by Jennifer Roback Morse, Ph.D

Published at June 11, 2009.

Secularism was to be the wave of the future. Leading secular theorists such as Peter Berger taught that secularism would be the inevitable result of the inexorable march of progress and that its many advantages would simply drive out religion in all of its forms. No serious discussion was possible or necessary. Religion would be deposited unceremoniously on the dustbin of history. (more…)

by Jennifer Roback Morse, Ph.D

Published at January 28, 2009.

Let us state it at once: Revolutionary Road is a bad movie, despite the awards it garnered from its Hollywood peers. The story is Hollywood’s fantasy of the stultifying life in the 1950′s suburbs. Unbelievable storyline, unsympathetic characters, and a socially irresponsible message: evidently these are the requirements for Hollywood awards. (more…)

by Jennifer Roback Morse, Ph.D

Published at November 26, 2008 and October 14, 2004.

Apparently, Western secularism pulled from its traditional roots cannot.

We cannot sustain ourselves economically because the Western democracies are committing financial suicide with federal spending and entitlement programs that they then push off onto future generations instead of paying today. (more…)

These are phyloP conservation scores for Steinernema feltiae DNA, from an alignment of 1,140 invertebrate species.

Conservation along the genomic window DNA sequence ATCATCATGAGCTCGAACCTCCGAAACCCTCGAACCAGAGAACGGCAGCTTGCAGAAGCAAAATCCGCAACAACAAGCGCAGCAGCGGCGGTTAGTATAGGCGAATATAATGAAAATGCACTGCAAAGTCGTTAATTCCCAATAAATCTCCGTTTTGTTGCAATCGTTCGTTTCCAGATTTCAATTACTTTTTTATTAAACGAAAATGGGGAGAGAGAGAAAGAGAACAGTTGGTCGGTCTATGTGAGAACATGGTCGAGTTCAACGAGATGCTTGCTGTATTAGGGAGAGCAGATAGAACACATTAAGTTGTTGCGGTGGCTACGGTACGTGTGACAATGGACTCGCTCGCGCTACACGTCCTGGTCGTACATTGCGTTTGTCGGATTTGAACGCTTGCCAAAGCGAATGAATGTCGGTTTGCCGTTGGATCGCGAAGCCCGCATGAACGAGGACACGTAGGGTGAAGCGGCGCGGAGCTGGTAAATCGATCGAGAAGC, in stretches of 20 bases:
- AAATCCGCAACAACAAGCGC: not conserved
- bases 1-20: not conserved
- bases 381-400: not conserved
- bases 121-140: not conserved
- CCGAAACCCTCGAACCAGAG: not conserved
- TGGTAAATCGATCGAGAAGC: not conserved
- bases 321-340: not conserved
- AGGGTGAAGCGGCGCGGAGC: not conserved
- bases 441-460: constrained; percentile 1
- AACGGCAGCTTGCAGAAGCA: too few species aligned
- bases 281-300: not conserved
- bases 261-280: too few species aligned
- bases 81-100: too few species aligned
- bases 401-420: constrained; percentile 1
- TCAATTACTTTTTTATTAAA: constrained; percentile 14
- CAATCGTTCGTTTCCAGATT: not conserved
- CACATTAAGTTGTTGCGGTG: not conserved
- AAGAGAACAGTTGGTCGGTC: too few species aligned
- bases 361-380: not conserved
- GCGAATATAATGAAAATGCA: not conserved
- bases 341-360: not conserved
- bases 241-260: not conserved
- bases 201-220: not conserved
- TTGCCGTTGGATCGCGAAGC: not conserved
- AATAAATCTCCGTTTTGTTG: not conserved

by Jennifer Roback Morse, Ph.D

Published at September 23, 2008.

Bradley Lashawn Fowler, a gay man, claims that Christian publishing powerhouses, Zondervan Publishing and Thomas Nelson Publishing infringed his constitutional rights. Fowler alleges the companies’ bibles’ references to homosexuality as a sin made him an outcast from his family and contributed to physical discomfort and periods of “demoralization, chaos and bewilderment.” According to a local TV station, “his family’s pastor used that Zondervan Bible, and because of it his family considered him a sinner and he suffered. Now he is asking for an apology and $60 million, ‘to compensate for the past 20 years of emotional duress and mental instability.’” (more…)

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by Jennifer Roback Morse, Ph.D

First published by

In his written opinion, Justice H. Walter Croskey cited a long series of rulings indicating that the parental right to educate their own children is not absolute under American constitutional law. But the court’s ruling raises the serious question of whether it is good public policy for the State of California to insist that all children be educated by people who have a teaching credential. The most lucid arguments favor the position that homeschooling should be at least a permissible option, possibly even encouraged by the state. (more…)